A memo prepared by Dykema Gossett, the city of Ann Arbor’s outside bond counsel, will now be made public as a result of city council action taken on March 17, 2014.
The council voted over dissent from Christopher Taylor (Ward 3) – who is himself an attorney – to waive attorney-client privilege on the document, dated August 9, 2012. The memo apparently provides an analysis of the implications for use of the Library Lane parking structure, based on the Build America Bonds used to finance its construction. Facilities financed by such bonds carry with them private-use limitations.
The Chronicle has not yet been provided with a copy of the memo.
Taylor made a bid to amend the resolution so that it directed the city attorney to write a memo that included the information in the bond counsel’s memo. That was subsequently modified to direct the bond counsel to rewrite the memo for public consumption. But the amendment failed. It got support only from Taylor, mayor John Hieftje, Sabra Briere (Ward 1) and Margie Teall (Ward 4).
The idea of giving direction to rewrite an existing memo had proven to be a successful strategy on a resolution passed earlier in the March 17 meeting. That original resolution would have waived privilege on a Feb. 25, 2014 city attorney memo that described how property assessment appeals work. Instead, the council amended that resolution to direct the city attorney to prepare a new memo for public consumption.
In broad strokes, the American Recovery and Reinvestment Act (ARRA) of 2009 – also known as the stimulus act – created the Build America Bonds program. BAB authorized state and local governments to issue taxable bonds to finance any capital expenditures for which they otherwise could issue tax-exempt governmental bonds. The bonds have a limitation related to how the facilities financed through such bonds can be used. Glossing over details, only up to 10% of a facility financed through BAB can be dedicated to private use.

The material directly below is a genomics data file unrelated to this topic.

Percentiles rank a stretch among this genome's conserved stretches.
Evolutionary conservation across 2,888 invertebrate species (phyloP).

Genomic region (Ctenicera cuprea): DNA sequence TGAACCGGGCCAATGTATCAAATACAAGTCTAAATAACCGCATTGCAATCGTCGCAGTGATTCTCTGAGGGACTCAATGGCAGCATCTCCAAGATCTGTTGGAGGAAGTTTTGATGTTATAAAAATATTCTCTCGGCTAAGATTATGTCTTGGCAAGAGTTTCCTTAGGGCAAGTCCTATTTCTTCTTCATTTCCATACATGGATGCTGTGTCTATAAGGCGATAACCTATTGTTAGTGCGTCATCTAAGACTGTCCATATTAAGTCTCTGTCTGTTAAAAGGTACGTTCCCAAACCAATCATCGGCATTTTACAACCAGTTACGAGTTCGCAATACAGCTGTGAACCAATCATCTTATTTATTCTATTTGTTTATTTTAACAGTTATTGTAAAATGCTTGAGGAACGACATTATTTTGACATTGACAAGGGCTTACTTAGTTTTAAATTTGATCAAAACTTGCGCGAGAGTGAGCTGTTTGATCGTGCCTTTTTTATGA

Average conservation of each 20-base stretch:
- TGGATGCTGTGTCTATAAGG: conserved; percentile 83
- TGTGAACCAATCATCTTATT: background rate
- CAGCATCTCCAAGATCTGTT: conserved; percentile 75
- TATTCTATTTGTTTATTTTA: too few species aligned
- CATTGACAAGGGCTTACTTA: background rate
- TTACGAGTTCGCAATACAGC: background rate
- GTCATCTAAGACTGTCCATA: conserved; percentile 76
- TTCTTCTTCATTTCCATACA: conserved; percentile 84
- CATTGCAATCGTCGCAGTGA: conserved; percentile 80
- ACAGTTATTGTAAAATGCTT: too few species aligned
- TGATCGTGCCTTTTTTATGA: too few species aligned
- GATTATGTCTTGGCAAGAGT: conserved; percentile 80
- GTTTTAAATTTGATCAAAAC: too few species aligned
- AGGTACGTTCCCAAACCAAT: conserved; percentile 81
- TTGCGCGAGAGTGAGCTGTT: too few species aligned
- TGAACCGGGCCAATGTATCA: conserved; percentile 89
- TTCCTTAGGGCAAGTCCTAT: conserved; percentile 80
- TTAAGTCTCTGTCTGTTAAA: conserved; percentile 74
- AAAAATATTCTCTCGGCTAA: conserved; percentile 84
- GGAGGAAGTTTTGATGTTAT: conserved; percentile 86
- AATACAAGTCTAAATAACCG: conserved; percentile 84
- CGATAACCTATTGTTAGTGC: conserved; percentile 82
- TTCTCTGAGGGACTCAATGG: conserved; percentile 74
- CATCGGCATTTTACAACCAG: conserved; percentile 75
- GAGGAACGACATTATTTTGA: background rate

Related to the private use question are monthly parking permits. All other things being equal, the Ann Arbor Downtown Development Authority – which manages Ann Arbor’s public parking system under an arrangement with the city – does not contract with businesses for monthly parking permits in public parking structures. Instead, the DDA contracts with individuals on a first-come-first-serve basis.
For the Library Lane structure, the DDA offered introductory pricing of its monthly permits to encourage the structure’s initial use. Construction was completed in the summer of 2012.
The nature of that introductory pricing scheme could prompt questions about whether some of those permits might properly count as “private use” of the structure. A $95 introductory rate (which reflects a $50 savings over most other structures) was offered to employees of “new to downtown businesses” and to permit holders in the Maynard or Liberty Square parking structures who were willing to transfer their permit to Library Lane. The pricing is good through August 2014.
Two years ago, Barracuda Networks was moving to downtown Ann Arbor, and therefore qualified as a “new to downtown” business. So its employees thus qualified for the discounted monthly parking permits.
In a July 13, 2012 email to Ward 2 councilmember Jane Lumm, DDA executive director Susan Pollay wrote in part:
I met with the two key individuals directing the Ann Arbor Barracuda office and told them point blank, that that there will be parking for Barracuda employees now when they move to downtown, and as they grow their employee ranks over the next few years.
To the extent that Barracuda employees (or employees of other downtown businesses) have privileged access or enjoy an economic advantage (like reduced rates), then it’s possible the private use test could be met for those spaces.
Four years ago, Wayne State University professor of law Noah Hall, writing on behalf of the Great Lakes Environmental Law Center (GLELC), sent the city of Ann Arbor a letter on the BAB private-use issue. [For more detail, see his letter: April 14, 2010 letter from Noah Hall] GLELC was a party to a lawsuit filed over the Library Lane parking structure, which eventually was settled.
The document for which the council voted to waive attorney-client privilege on March 17 appears to be one of the items denied in a response to a request made by The Chronicle under Michigan’s Freedom of Information Act. The item not provided to The Chronicle was a file attached to an email sent by CFO Tom Crawford on August 13, 2012 to councilmembers – named “BHO 1-# 1607254-v8-Ann_Arbor _ -_Memo_re_Permitted_Parking_Arrangements.docx” The request for that document was denied based on the statutory exemption allowed for items protected under attorney-client privilege.
The resolution waiving attorney-client privilege on the Dykema memo was put forward by the city council’s audit committee. Members of that committee are Sumi Kailasapathy (Ward 1), Jane Lumm (Ward 2), Sally Petersen (Ward 2), Stephen Kunselman (Ward 3), and Jack Eaton (Ward 4). [For additional background, see: "Column: Rocking Back on the Library Lot."]
This brief was filed from the city council’s chambers on the second floor of city hall, located at 301 E. Huron.